Tom Holland has worked through some extensive research on the Roman Empire and the Ancient World. The grandeur and drama seduced him, in a sense. However, his attention has turned to Paul and his letters to Christian communities.
According to Holland, these letters act as the foundation to practically everything we hold today as valuable moral and mental social achievements of the West. One passage in particular seems to have caught Tom Holland's interest and imagination - Galatians 3:28.
There is neither Jew nor Gentile, neither slave nor free,
nor is there male and female, for you are all one in Christ Jesus.
(See time 17:00)
This one passage felt so out of place with the attitude Holland found in other texts from the time. The Roman lord, for example, could exercise incredible power over anyone in his estate. It was a shared assumption, a part of the culture, that a lord could abuse a servant, use someone for sexual purposes, or decide on the life and death of children. There was little recourse for things like restitution or reconciliation.
But in this one letter from Paul we find this levelling statement. The idea of stating there is no barrier between us and them, between servant and master, between sexes, was revolutionary at the time.
I'm grateful for Holland's work, and for pointing out this passage as so unusual for the time. This was a time before universal human rights, before national constitutions and civil legal codes as we know them today.
But at the same time, my own attention moved over these words of Paul and saw a last holdout of tribal assumptions. Are the last three words needed, really?
It is worth noting the Jesus of Paul is not necessarily the Jesus of the gospels. Does Paul imagine an earthly Jesus, or a spiritual Jesus? This kind of question has puzzled many bible-scholars, and often enough those hardened scholars have come down on the side of their tradition, their denomination, their tribe.
The debate between man-in-the-flesh-historical Jesus and spiritually-that-is-metaphorically Jesus has cut so deep at times, it is no wonder so many people simply don't care if they belong in a religious tribe or Christian tribe anymore.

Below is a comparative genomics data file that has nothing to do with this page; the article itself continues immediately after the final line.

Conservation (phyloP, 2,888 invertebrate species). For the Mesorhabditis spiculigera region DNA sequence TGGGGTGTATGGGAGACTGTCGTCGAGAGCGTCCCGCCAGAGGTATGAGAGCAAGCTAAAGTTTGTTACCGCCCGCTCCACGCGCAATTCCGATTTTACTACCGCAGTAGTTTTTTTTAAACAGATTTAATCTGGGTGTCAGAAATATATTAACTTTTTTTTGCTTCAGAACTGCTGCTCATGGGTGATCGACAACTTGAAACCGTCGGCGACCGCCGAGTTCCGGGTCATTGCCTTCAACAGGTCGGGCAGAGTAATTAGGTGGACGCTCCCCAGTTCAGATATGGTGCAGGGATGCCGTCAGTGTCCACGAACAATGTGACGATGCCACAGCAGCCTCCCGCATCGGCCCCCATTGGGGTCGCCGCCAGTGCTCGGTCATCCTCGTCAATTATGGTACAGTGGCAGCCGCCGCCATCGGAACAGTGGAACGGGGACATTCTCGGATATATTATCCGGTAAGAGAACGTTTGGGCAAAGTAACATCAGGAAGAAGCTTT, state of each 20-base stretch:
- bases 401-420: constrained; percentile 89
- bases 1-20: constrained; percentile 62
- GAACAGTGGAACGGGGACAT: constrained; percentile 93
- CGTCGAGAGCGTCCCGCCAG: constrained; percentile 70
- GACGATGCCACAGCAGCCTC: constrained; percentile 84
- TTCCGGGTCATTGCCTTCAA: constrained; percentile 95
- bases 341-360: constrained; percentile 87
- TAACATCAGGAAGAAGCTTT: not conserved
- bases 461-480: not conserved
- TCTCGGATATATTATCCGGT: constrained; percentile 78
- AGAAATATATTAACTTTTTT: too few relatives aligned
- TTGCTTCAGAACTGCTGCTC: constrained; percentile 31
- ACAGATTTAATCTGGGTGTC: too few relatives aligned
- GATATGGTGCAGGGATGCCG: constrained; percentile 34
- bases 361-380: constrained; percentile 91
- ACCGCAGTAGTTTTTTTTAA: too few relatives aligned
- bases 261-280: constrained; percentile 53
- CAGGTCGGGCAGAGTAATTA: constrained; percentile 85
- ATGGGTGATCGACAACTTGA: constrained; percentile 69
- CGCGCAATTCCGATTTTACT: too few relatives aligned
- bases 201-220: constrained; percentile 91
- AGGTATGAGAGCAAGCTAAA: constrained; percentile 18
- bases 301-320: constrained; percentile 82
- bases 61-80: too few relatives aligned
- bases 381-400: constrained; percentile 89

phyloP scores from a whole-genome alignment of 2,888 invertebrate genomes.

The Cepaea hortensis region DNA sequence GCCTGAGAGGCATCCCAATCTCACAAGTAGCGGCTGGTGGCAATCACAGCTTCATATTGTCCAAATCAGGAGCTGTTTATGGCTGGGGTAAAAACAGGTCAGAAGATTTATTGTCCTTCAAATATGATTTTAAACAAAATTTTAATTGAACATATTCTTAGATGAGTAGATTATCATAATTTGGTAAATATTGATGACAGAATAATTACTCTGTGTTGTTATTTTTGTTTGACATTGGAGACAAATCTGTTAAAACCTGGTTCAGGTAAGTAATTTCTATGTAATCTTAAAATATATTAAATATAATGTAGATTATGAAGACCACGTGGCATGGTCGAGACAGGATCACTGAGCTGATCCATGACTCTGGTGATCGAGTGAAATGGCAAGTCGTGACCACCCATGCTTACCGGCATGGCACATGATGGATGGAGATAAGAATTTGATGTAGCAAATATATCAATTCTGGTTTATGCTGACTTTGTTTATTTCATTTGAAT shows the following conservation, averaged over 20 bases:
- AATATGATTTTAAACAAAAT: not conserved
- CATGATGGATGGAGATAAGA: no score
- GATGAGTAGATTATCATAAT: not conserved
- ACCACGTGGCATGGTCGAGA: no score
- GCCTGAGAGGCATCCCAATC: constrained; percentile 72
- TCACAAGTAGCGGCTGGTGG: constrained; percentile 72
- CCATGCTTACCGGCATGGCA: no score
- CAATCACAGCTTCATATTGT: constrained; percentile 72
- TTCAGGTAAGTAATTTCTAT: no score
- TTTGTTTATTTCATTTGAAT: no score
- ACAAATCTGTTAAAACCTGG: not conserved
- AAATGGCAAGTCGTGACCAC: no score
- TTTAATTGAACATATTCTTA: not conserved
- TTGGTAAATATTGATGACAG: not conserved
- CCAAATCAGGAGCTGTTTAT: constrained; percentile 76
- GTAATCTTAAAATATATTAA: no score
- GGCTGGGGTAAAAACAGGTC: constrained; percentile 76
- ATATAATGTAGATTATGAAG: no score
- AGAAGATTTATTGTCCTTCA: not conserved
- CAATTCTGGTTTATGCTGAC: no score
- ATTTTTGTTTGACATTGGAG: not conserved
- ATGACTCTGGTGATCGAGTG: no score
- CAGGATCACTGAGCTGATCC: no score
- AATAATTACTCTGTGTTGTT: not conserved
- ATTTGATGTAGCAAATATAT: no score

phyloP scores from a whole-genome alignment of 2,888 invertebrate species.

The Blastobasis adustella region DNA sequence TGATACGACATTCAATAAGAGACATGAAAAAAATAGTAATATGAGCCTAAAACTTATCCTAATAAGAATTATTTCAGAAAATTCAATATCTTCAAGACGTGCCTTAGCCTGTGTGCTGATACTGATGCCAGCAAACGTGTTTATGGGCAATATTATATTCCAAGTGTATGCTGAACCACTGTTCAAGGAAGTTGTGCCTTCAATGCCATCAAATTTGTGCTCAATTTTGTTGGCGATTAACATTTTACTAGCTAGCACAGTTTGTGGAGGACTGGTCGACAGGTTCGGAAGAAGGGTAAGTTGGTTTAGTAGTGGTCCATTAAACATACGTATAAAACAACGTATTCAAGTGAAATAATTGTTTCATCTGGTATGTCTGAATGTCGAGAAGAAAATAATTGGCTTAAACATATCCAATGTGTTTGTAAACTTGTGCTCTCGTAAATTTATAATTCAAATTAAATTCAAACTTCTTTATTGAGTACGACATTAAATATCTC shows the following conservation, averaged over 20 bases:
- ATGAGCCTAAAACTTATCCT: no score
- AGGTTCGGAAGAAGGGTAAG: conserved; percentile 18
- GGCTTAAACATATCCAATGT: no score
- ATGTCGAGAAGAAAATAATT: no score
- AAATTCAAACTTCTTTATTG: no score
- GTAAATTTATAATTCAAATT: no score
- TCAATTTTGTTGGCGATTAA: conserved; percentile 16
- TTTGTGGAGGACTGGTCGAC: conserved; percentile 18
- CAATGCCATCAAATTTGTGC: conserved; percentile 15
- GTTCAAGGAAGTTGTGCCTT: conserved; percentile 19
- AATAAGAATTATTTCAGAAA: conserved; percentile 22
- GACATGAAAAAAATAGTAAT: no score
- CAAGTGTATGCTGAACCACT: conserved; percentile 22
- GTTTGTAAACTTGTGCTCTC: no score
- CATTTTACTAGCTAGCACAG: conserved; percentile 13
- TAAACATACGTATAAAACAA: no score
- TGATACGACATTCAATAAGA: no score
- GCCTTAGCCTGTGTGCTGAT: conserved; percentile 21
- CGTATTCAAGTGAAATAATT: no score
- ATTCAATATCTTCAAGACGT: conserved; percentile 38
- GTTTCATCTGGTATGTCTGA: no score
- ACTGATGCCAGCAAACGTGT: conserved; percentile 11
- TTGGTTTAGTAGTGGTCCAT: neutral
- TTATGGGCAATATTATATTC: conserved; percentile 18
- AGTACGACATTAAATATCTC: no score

Perhaps there is another way to imagine Paul's passage and take it one step further than the original author. This isn't meant as a revision of history, or a barbed and cheap act of disrespect. Instead, it's a question - does the beauty and singularity of the passage still stand, giving us words to live by today, if we end the sentence differently?
There is neither Jew nor Gentile,
neither slave nor free,
nor is there male and female,
for you are all one.
Some may not be able to take this step. They suffer from a kind of personal barrier or self-enclosure, unwilling to seek change or process. Only the Christian story and person-like presence of an anointed, authoritative messiah can compel some people to see over the labels. Without God, Christians have worried that everything is permitted. Without their Christ Jesus, being one with everyone is not permitted.
Despite all the grand attempts in the modern world to break the barriers of the past, we cannot generate our own values, we cannot remove the logs in our ancestor's eyes, and we have not achieved an ordered community that doesn't appeal to the authority of the tribal.
But if the notion of unconditional love is to mean anything, and if we are to hold it as supreme, then the next great horizon might require something beyond any person-like transcendence. The next great adaptation might reveal how we are all-at-once-in-the-family. The greatest revolution still to be achieved will take place in the hearts of those struggling and seeking with a way to make us one with everything.
"Faith is the eye of religious love. It is the knowledge that is born of being in love in an unrestricted fashion, and that being in love in an unrestricted fashion is the genuine meaning, the only genuine meaning, of the term ‘religion.’ What Lonergan calls religious conversion, then, is a process that frees one from the self-enclosure that Lonergan calls radical lovelessness. God is love, our scriptures tell us, and whoever abides in love abides in God, whether one acknowledges this or not. This process, more often than not, is mediated by participation in some religious community.
"But profound religious inauthenticity can also be mediated by participation in a religious community. And so religious conversion or religious authenticity is not guaranteed by belonging to a religious community. Religious authenticity is rather the self-transcendence of unqualified loving, and that self-transcendence is possible only because one has been consciously on the receiving end of God’s unqualified love, whether one acknowledges this as coming from God or not. Religious conversion is the twofold process of being loved unconditionally and responding to that radical gift by cooperating in the process whereby one’s own loving becomes unconditional."